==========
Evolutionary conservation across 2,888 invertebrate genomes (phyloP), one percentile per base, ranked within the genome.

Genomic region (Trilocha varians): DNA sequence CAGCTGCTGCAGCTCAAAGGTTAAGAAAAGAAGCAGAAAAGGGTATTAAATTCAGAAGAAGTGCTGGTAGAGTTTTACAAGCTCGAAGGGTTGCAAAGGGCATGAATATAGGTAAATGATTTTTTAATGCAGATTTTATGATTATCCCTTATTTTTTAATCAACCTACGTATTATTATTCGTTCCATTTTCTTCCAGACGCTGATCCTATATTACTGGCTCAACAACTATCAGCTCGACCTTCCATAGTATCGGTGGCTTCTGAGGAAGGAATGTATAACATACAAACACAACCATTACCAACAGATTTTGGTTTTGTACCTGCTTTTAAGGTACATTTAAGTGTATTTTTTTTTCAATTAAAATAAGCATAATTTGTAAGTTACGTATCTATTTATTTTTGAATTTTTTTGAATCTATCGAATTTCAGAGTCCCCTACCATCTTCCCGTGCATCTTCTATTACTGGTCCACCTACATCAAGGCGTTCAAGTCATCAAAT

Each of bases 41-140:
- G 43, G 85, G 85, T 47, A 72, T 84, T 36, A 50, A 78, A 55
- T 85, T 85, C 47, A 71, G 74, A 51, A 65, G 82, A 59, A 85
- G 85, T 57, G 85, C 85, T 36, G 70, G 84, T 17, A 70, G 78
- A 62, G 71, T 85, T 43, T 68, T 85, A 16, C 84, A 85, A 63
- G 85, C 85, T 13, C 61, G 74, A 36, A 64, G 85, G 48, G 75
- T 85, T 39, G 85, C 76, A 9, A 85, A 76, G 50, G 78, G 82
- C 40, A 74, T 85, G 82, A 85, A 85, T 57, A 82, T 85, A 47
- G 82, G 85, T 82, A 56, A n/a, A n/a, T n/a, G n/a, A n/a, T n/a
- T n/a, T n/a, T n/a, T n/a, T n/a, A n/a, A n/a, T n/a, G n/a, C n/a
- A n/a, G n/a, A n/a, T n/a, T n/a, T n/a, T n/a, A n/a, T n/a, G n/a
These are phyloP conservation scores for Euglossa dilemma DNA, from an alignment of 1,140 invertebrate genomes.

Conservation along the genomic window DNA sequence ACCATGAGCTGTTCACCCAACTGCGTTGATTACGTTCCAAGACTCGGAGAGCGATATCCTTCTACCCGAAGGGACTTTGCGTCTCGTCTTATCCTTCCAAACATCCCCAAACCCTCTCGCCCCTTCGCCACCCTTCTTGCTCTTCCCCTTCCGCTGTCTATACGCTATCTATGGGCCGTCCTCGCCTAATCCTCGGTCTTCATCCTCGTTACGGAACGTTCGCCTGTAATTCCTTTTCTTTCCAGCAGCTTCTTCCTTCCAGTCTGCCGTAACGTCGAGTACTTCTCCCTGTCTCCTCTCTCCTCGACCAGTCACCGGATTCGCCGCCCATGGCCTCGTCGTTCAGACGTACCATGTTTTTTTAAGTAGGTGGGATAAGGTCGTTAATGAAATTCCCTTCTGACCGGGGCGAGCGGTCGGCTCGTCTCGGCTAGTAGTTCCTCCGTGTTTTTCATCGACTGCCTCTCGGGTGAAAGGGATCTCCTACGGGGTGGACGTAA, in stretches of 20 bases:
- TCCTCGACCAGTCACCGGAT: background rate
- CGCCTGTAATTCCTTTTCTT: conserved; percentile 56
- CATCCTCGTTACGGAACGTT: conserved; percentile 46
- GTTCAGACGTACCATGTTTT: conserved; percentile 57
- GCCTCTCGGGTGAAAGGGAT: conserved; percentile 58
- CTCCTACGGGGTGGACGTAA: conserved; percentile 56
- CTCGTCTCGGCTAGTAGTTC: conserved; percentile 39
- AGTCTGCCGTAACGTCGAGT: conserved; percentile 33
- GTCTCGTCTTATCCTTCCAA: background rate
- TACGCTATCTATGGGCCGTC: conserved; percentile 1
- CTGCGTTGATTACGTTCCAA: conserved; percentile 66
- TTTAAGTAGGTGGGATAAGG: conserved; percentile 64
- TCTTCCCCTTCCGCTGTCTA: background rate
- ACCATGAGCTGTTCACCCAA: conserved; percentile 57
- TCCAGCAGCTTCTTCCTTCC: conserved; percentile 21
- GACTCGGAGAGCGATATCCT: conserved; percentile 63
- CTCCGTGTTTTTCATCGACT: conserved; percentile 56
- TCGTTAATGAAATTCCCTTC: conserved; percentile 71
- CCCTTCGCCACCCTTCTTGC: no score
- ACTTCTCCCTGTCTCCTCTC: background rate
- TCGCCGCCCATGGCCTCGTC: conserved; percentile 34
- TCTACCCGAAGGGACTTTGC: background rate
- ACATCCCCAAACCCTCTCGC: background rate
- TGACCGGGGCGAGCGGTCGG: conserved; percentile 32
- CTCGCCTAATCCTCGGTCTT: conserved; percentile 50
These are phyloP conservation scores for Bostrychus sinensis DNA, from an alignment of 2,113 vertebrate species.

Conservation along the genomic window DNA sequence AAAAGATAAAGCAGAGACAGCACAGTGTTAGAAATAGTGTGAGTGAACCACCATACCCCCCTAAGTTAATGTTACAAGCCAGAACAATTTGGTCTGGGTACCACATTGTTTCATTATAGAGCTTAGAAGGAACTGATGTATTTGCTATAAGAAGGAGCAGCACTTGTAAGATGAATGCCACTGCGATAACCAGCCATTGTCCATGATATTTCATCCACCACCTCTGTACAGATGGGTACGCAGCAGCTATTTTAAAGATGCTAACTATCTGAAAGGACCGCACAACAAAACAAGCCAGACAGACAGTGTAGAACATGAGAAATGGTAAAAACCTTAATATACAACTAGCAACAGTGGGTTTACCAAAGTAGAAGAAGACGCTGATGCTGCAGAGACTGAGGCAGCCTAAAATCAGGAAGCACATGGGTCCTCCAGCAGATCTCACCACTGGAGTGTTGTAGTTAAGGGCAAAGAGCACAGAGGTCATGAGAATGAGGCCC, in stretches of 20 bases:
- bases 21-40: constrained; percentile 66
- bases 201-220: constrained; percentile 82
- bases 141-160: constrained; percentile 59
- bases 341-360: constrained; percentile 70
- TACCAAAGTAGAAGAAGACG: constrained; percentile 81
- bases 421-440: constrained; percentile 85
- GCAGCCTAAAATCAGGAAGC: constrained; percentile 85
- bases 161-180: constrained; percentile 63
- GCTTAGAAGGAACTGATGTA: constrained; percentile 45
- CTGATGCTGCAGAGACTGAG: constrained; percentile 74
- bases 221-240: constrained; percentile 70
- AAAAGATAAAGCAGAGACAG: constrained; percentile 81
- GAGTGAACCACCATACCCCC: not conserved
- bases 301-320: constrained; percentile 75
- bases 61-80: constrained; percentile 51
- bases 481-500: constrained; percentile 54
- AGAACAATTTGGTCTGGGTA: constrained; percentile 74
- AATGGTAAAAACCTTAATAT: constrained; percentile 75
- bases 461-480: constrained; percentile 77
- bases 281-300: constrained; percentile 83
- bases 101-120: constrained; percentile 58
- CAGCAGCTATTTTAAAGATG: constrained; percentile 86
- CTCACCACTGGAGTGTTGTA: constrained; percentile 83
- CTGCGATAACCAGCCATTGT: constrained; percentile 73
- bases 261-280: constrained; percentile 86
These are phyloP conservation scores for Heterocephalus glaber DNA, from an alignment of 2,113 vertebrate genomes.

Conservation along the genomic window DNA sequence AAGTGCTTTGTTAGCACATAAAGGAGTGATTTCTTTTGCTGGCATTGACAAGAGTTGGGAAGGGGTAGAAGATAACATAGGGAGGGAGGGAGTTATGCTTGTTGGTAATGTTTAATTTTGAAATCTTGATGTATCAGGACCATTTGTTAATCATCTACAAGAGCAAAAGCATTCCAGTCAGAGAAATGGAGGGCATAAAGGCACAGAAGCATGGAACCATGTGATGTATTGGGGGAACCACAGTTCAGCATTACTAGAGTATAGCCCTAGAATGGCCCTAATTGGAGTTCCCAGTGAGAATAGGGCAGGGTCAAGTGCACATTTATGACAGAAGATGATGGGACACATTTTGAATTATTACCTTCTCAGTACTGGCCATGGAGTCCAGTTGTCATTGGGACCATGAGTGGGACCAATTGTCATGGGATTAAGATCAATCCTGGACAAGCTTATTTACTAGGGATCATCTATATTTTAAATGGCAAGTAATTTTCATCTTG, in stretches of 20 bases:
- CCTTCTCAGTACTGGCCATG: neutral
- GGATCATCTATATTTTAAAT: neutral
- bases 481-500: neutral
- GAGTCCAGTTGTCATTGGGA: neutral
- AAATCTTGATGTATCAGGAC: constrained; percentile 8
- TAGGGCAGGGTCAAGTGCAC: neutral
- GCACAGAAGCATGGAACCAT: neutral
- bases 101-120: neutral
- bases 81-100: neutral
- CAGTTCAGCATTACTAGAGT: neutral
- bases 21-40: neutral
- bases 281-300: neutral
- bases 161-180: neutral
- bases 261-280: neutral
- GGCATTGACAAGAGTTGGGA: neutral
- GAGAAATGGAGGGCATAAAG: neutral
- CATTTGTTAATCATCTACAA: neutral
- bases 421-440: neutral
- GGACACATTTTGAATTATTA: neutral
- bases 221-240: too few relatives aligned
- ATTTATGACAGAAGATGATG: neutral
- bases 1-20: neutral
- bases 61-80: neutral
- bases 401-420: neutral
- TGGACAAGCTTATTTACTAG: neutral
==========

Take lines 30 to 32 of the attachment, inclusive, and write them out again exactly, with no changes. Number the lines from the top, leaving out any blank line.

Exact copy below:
- TCCAGCAGCTTCTTCCTTCC: conserved; percentile 21
- GACTCGGAGAGCGATATCCT: conserved; percentile 63
- CTCCGTGTTTTTCATCGACT: conserved; percentile 56